This new avant-garde was still used as a propaganda tool, but now it was a tool that projected American soft-power.
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MutualArt has published my most recent piece of journalistic writing, “Carl Dobsky – Prophet of the West.” This was a really enjoyable journey into the world of prophets, as I did some background reading to understand how Dobsky’s paintings affected me. I hadn’t previously considered that 20th-century performance artists who were concerned with social criticism were the equivalent of old testament prophets. Biblical prophets often used performance and visual props to make their ideas more impressive.
In Jeremiah 19, Jehovah gives the eponymous prophet detailed directions on how to stage a performance outside the East gate of Jerusalem for the kings of Judah, and the city’s inhabitants, in which he smashed a clay pot, using the event as a parable to illustrate how the faithless city would be ravaged by the anger of their god – “Even so will I break this people, and this city.” More recently the Chinese performance artist Ai WeiWei used this same gesture in a brief video, which he titled “Dropping a Han Dynasty Urn” to emphasize his disrespect and distaste for Chinese traditional culture.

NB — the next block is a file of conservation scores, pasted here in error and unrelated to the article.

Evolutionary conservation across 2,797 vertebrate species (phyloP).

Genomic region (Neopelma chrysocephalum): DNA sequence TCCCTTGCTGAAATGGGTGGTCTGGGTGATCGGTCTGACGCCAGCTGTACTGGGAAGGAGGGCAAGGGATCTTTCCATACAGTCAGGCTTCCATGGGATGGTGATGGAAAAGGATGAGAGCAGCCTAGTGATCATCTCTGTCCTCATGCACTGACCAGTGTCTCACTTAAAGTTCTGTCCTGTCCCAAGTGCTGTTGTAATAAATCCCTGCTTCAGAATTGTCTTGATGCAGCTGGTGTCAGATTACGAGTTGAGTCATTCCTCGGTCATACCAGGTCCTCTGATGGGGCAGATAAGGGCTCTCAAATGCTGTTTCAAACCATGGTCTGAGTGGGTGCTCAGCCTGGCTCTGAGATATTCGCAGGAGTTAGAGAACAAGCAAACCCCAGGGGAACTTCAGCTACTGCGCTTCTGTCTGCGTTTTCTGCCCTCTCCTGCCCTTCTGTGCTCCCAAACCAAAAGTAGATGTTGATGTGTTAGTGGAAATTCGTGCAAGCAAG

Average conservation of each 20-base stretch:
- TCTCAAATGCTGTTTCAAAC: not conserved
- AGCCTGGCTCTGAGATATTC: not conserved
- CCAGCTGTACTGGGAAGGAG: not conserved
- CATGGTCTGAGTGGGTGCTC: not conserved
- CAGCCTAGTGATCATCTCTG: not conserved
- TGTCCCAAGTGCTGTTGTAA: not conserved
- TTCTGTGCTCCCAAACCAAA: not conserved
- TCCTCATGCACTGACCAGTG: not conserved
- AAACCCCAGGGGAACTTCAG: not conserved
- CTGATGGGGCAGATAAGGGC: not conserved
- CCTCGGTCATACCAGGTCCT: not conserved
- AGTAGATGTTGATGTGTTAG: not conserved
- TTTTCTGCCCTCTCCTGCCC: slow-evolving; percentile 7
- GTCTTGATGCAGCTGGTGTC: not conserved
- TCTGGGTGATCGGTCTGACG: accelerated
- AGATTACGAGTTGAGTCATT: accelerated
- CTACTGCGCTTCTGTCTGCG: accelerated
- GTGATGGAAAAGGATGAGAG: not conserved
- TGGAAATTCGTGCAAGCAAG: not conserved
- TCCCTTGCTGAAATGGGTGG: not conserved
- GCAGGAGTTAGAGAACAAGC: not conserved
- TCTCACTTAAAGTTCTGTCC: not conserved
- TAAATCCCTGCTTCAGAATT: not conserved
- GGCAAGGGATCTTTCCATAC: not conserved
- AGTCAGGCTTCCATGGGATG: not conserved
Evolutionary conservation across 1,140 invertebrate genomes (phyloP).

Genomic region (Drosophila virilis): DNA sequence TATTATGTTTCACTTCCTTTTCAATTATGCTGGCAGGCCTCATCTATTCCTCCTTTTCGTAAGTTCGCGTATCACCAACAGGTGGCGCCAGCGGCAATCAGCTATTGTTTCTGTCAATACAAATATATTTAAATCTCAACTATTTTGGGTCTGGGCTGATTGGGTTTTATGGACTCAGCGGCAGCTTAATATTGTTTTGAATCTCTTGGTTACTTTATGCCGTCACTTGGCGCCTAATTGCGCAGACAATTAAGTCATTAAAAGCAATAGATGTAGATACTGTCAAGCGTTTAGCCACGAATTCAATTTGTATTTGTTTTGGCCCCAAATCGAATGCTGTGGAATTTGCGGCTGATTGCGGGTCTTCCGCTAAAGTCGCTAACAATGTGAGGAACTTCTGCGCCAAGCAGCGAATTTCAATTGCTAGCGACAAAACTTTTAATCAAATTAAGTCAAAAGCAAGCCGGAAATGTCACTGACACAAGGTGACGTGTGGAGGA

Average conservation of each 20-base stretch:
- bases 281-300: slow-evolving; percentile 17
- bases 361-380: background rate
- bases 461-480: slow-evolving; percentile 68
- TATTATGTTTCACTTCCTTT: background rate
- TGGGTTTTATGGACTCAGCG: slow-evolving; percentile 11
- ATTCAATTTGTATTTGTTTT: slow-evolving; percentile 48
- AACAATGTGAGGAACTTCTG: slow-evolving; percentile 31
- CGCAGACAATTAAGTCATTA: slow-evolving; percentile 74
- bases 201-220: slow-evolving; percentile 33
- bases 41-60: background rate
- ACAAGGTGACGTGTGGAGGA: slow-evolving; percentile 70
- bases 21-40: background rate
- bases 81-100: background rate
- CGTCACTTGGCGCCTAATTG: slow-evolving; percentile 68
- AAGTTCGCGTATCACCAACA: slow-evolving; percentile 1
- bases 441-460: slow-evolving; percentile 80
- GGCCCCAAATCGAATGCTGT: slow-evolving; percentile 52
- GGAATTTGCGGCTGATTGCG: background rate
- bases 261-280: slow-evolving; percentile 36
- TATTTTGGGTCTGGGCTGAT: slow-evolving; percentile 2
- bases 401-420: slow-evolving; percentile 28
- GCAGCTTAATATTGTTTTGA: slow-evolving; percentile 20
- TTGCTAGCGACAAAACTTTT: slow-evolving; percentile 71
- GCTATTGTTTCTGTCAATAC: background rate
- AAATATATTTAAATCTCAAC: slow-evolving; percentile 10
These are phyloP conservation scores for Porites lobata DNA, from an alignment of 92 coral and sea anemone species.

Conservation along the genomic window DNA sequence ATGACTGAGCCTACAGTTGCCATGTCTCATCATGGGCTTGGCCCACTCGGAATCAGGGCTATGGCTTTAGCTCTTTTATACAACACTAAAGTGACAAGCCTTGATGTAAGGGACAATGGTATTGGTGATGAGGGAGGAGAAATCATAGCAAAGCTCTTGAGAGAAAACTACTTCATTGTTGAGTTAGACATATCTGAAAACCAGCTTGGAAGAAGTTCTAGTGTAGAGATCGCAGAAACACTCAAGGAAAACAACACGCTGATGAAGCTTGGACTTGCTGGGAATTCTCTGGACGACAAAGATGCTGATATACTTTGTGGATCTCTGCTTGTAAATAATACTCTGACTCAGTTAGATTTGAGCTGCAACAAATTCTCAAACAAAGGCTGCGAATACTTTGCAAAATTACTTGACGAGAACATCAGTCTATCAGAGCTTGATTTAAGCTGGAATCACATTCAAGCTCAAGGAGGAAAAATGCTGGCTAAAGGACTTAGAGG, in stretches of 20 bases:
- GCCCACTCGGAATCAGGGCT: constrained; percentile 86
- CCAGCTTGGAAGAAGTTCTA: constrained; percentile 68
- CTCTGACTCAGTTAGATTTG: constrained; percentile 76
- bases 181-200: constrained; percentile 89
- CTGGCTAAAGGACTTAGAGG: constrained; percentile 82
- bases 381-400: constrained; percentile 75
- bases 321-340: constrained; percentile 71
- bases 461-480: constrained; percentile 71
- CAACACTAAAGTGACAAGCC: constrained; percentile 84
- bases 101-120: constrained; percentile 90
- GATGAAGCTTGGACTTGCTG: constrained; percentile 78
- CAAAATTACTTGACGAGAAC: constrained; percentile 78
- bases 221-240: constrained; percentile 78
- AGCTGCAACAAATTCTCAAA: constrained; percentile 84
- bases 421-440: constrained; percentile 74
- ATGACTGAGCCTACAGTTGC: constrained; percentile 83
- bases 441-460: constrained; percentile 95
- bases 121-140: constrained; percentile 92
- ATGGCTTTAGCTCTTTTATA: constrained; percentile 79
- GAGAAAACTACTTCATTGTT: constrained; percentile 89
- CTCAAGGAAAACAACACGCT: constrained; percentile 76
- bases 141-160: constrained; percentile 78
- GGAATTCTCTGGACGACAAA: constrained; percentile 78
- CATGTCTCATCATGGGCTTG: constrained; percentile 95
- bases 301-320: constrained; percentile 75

Jehovah instructed another Prophet, Ezekiel, to perform a lengthy endurance event, According to the Tanakh, he said, “Now, son of man, take a clay tablet, put it in front of you and draw the city of Jerusalem on it. Then lay siege to it: Erect siege works against it, build a ramp up to it, set up camps against it and put battering rams around it. Then take an iron pan, place it as an iron wall between you and the city and turn your face toward it. It will be under siege, and you shall besiege it. This will be a sign to the house of Israel. Then lie on your left side and put the sin of the house of Israel upon yourself. You are to bear their sin for the number of days you lie on your side. I have assigned you the same number of days as the years of their sin. So for 390 days you will bear the sin of the house of Israel. After you have finished this, lie down again, this time on your right side, and bear the sin of the house of Judah. I have assigned you 40 days, a day for each year. Turn your face toward the siege of Jerusalem and with bared arm prophesy against her. I will tie you up with ropes so that you cannot turn from one side to the other until you have finished the days of your siege.”